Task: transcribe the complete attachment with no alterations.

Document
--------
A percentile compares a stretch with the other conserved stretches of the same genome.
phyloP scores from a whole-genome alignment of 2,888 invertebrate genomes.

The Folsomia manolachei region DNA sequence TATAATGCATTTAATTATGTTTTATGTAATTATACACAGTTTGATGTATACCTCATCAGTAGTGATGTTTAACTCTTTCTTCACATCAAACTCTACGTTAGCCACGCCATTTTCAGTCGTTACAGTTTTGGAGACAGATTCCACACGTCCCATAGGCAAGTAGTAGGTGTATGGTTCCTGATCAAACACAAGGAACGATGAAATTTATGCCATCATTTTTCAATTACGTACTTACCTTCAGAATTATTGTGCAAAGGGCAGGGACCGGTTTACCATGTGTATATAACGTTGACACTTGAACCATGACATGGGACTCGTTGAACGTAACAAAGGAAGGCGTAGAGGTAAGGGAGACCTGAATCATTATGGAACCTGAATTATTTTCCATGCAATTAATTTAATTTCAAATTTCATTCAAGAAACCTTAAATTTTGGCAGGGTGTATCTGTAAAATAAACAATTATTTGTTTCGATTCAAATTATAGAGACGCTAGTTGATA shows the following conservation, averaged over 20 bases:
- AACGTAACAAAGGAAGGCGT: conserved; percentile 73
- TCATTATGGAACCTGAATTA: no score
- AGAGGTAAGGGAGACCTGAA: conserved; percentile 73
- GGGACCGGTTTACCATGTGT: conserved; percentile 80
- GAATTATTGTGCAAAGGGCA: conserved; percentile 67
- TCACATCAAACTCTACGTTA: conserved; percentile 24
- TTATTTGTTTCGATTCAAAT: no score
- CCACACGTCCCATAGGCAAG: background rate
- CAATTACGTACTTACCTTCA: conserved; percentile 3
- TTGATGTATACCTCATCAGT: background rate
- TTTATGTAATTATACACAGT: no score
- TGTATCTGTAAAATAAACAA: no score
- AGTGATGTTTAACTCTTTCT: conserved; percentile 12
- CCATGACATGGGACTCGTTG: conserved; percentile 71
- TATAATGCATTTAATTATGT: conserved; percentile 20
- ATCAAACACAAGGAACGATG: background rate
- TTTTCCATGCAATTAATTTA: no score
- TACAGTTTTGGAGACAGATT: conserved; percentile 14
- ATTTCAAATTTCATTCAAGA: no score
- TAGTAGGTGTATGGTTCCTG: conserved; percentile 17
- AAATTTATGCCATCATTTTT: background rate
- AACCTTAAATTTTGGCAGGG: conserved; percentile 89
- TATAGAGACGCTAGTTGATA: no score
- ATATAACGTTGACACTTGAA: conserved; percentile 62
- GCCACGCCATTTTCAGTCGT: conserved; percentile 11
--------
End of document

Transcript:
A percentile compares a stretch with the other conserved stretches of the same genome.
phyloP scores from a whole-genome alignment of 2,888 invertebrate genomes.

The Folsomia manolachei region DNA sequence TATAATGCATTTAATTATGTTTTATGTAATTATACACAGTTTGATGTATACCTCATCAGTAGTGATGTTTAACTCTTTCTTCACATCAAACTCTACGTTAGCCACGCCATTTTCAGTCGTTACAGTTTTGGAGACAGATTCCACACGTCCCATAGGCAAGTAGTAGGTGTATGGTTCCTGATCAAACACAAGGAACGATGAAATTTATGCCATCATTTTTCAATTACGTACTTACCTTCAGAATTATTGTGCAAAGGGCAGGGACCGGTTTACCATGTGTATATAACGTTGACACTTGAACCATGACATGGGACTCGTTGAACGTAACAAAGGAAGGCGTAGAGGTAAGGGAGACCTGAATCATTATGGAACCTGAATTATTTTCCATGCAATTAATTTAATTTCAAATTTCATTCAAGAAACCTTAAATTTTGGCAGGGTGTATCTGTAAAATAAACAATTATTTGTTTCGATTCAAATTATAGAGACGCTAGTTGATA shows the following conservation, averaged over 20 bases:
- AACGTAACAAAGGAAGGCGT: conserved; percentile 73
- TCATTATGGAACCTGAATTA: no score
- AGAGGTAAGGGAGACCTGAA: conserved; percentile 73
- GGGACCGGTTTACCATGTGT: conserved; percentile 80
- GAATTATTGTGCAAAGGGCA: conserved; percentile 67
- TCACATCAAACTCTACGTTA: conserved; percentile 24
- TTATTTGTTTCGATTCAAAT: no score
- CCACACGTCCCATAGGCAAG: background rate
- CAATTACGTACTTACCTTCA: conserved; percentile 3
- TTGATGTATACCTCATCAGT: background rate
- TTTATGTAATTATACACAGT: no score
- TGTATCTGTAAAATAAACAA: no score
- AGTGATGTTTAACTCTTTCT: conserved; percentile 12
- CCATGACATGGGACTCGTTG: conserved; percentile 71
- TATAATGCATTTAATTATGT: conserved; percentile 20
- ATCAAACACAAGGAACGATG: background rate
- TTTTCCATGCAATTAATTTA: no score
- TACAGTTTTGGAGACAGATT: conserved; percentile 14
- ATTTCAAATTTCATTCAAGA: no score
- TAGTAGGTGTATGGTTCCTG: conserved; percentile 17
- AAATTTATGCCATCATTTTT: background rate
- AACCTTAAATTTTGGCAGGG: conserved; percentile 89
- TATAGAGACGCTAGTTGATA: no score
- ATATAACGTTGACACTTGAA: conserved; percentile 62
- GCCACGCCATTTTCAGTCGT: conserved; percentile 11